Concentrating collectors performance
For concentrating collector both optical and thermal analyses are required.
3.2.1. Optical analysis
The concentration ratio (C) is defined as the ratio of the aperture area to the receiver/absorber area, i. e.
C = a (30)
For FPC with no reflectors, C = 1. For concentrators C is always greater than 1. For a single axis tracking collector the maximum possible concentration is given by [1,97]:
and for two-axes tracking collector [1,97]
sin2(#m) where 6m is the half acceptance angle. The half acceptance angle denotes coverage of one-half of the angular zone within which radiation is accepted by the concentrator’s receiver. Radiation is accepted over an angle of 26m because radiation incident within this angle reaches the receiver after passing through the aperture. This angle describes the angular field within which radiation can be collected by the receiver without having to track the concentrator.
Eqs. (31) and (32) define the upper limit of concentration that may be obtained for a given collector viewing angle. For a stationary CPC the angle 6m depends on the motion of the sun in the sky. For example, for a CPC having its axis in a N-S direction and tilted from the horizontal such that the plane of the sun’s motion is normal to the aperture, the acceptance angle is related to the range of hours over which sunshine collection is required, e. g. for 6 h of useful sunshine collection 26m = 90° (sun travels 15°/h). In this case Cmax = 1/sin(45°) = 1.41.
For a tracking collector 6m is limited by the size of the sun’s disk, small scale errors and irregularities of the reflector surface and tracking errors. For a perfect collector and tracking system Cmax depends only on the sun’s disk which has a width of 0.53° (320) . Therefore,
For single axis tracking: Cmax = 1/sin(160) = 216
For full tracking: Cmax = 1/sin2(160) = 46 747
It can, therefore, be concluded that the concentration ratio for moving collectors is much higher. However, high accuracy of the tracking mechanism and careful construction of the collector is required with increased concentration ratio as 6m is very small. In practice, due to various errors, much lower values that the above maximum ones are employed.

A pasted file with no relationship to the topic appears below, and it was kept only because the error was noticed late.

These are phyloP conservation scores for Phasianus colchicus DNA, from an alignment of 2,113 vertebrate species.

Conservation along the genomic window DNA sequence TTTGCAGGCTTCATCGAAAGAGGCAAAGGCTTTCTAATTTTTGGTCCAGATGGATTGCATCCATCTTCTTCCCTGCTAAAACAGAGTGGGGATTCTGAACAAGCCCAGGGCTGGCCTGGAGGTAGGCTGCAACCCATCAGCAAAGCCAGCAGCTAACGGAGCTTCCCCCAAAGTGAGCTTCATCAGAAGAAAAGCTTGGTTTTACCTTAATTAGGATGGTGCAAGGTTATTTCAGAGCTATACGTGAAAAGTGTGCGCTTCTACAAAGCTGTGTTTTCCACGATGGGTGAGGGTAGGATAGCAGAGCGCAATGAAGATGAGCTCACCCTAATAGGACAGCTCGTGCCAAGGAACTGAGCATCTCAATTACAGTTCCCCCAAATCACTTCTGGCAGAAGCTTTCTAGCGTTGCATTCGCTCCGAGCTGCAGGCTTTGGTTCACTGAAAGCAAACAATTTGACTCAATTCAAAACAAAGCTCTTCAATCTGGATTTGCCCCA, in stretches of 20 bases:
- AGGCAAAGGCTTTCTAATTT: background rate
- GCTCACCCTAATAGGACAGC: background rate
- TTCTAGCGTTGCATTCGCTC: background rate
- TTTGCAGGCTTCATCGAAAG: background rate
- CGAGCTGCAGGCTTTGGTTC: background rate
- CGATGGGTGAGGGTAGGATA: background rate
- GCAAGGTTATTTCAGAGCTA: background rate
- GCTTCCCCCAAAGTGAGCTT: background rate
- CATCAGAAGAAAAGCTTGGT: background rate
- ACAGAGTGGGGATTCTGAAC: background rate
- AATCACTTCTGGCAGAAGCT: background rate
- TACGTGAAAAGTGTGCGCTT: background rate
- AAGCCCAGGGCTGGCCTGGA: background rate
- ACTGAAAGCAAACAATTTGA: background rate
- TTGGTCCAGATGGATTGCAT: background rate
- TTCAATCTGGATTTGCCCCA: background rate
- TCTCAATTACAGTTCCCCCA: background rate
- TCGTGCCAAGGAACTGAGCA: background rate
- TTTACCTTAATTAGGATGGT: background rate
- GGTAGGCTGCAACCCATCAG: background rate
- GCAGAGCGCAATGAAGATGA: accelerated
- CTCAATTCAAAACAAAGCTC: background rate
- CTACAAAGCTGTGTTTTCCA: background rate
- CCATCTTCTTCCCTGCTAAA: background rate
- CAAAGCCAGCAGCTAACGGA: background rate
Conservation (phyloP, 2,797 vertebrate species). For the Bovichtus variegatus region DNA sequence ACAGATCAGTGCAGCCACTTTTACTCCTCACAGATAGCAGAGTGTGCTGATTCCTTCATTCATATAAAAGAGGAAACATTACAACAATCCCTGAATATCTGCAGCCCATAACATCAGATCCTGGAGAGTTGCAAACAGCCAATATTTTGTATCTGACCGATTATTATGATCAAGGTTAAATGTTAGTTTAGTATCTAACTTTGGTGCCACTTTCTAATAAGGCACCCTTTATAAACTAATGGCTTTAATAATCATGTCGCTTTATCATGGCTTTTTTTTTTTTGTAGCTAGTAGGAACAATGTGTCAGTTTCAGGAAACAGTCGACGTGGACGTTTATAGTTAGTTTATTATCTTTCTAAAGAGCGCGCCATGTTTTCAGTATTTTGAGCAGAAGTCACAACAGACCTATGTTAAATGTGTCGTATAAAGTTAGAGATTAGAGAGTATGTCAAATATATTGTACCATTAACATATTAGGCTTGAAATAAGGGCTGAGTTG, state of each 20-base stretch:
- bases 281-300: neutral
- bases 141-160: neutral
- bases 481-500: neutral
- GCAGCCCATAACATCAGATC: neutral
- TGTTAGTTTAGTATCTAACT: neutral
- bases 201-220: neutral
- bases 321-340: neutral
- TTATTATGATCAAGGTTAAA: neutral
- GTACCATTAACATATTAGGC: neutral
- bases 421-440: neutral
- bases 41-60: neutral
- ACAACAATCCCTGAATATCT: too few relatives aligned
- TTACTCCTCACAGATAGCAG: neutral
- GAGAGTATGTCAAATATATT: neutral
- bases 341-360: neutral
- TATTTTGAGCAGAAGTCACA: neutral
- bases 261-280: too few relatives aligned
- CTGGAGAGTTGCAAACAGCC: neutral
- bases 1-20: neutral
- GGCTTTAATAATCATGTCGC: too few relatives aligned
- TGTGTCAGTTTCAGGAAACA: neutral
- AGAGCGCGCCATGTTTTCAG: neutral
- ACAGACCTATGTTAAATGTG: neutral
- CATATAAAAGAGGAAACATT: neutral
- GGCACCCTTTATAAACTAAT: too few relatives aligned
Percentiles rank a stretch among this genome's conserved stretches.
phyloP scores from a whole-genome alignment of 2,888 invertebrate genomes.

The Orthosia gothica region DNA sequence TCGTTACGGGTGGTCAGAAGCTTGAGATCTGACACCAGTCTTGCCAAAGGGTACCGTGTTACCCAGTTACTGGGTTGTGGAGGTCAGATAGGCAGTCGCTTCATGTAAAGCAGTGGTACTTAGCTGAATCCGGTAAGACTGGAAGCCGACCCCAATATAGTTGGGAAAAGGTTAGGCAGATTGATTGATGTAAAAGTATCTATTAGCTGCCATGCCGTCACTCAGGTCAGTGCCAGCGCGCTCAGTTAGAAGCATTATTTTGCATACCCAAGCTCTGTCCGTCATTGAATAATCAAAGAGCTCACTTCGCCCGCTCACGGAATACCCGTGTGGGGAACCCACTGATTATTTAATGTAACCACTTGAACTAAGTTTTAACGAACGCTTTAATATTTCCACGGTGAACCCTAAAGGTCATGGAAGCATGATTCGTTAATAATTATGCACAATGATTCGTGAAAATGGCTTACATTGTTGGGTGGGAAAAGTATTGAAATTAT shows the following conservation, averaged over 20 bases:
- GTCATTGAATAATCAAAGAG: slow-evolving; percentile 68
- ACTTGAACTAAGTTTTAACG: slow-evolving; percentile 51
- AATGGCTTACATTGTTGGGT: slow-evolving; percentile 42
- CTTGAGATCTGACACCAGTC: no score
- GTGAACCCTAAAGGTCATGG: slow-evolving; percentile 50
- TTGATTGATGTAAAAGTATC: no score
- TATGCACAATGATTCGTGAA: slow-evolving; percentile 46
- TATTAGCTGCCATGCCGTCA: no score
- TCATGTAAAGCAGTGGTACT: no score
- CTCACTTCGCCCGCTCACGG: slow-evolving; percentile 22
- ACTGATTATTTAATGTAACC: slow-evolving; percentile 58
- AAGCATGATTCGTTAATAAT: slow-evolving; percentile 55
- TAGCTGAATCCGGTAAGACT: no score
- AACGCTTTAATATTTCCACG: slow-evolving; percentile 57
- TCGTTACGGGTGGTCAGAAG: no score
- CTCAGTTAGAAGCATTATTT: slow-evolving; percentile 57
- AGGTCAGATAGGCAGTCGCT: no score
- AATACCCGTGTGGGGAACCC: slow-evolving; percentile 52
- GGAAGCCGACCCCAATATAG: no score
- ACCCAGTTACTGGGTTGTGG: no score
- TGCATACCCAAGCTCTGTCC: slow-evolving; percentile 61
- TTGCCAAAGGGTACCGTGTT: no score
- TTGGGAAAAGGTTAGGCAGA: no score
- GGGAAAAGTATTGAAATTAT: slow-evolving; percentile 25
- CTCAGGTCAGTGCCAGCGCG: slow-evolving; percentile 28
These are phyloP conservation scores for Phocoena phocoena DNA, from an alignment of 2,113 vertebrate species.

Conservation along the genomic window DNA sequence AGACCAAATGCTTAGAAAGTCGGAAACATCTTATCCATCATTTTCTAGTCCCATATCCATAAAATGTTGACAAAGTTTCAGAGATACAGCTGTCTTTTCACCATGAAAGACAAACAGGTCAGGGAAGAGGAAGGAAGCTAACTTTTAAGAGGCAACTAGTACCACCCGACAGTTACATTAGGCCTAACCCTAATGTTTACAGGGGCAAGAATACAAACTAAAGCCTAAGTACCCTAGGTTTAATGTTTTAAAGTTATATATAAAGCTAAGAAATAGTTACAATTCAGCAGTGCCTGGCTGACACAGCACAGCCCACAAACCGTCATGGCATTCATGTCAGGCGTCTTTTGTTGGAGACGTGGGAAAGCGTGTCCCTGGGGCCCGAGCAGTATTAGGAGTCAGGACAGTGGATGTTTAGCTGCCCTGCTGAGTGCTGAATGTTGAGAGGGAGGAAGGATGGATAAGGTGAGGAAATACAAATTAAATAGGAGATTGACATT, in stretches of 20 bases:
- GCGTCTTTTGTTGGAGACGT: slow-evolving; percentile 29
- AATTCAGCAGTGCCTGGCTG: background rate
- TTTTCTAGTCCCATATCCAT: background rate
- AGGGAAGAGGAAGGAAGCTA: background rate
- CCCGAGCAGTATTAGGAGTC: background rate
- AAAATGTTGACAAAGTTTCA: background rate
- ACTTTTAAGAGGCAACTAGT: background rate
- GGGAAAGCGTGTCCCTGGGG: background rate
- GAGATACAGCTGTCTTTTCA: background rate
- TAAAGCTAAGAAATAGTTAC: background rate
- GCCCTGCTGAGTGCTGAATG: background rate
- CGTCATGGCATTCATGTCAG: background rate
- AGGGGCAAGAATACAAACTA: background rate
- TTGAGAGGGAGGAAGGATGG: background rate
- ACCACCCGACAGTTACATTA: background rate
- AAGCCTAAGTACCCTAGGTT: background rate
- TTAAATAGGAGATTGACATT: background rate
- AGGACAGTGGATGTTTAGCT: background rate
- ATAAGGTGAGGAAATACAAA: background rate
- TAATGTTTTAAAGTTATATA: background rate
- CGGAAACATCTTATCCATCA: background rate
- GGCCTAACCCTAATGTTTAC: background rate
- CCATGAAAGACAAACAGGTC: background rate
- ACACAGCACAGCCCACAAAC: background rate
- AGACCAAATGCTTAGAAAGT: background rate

Another factor that needs to be determined is the incidence angle for the various modes of tracking. This can be about a single axis or about two axes. In the case of single axis mode the motion can be in various ways, i. e. east-west, north-south or parallel to the earth’s axis.
The mode of tracking affects the amount of incident radiation falling on the collector surface in proportion to
the cosine of the incidence angle. The amount of energy falling on a surface of 1 m2 for four modes of tracking for the summer and winter solstices and the equinoxes is shown in Table 6 . The amount of energy shown in Table 6 is obtained by applying a radiation model . This is affected by the incidence angle which is different for each mode.
The performance of the various modes of tracking can be compared to the full tracking mode, which collects the maximum amount of solar radiation, shown as 100% in Table 6. Relations for the estimation of the angle of incidence for the various modes of tracking are given in Table 7.
The optical efficiency is defined as the ratio of the energy absorbed by the receiver to the energy incident on the collector’s aperture. The optical efficiency depends on the optical properties of the materials involved, the geometry of the collector, and the various imperfections arising from the construction of the collector. In equation form :
no = pray[(1 — Af tan(6))cos(6)] (33)
The geometry of the collector dictates the geometric factor Af, which is a measure of the effective reduction of the aperture area due to abnormal incidence effects. For a PTC, its value can be obtained by the following relation :
2 Г W2 #
Af = з Wahp + fWa 1 + - f (34)
The most complex parameter involved in determining the optical efficiency of a PTC is the intercept factor. This is defined as the ratio of the energy intercepted by the receiver to the energy reflected by the focusing device, i. e. parabola . Its value depends on the size of the receiver, the surface angle errors of the parabolic mirror, and solar beam spread.
The errors associated with the parabolic surface are of two types, random and non-random . Random errors are defined as those errors which are truly random in nature and, therefore, can be represented by normal probability distributions. Random errors are identified as apparent changes in the sun’s width, scattering effects caused by random slope errors (i. e. distortion of the parabola due to wind loading) and scattering effects associated with the reflective surface. Non-random errors arise in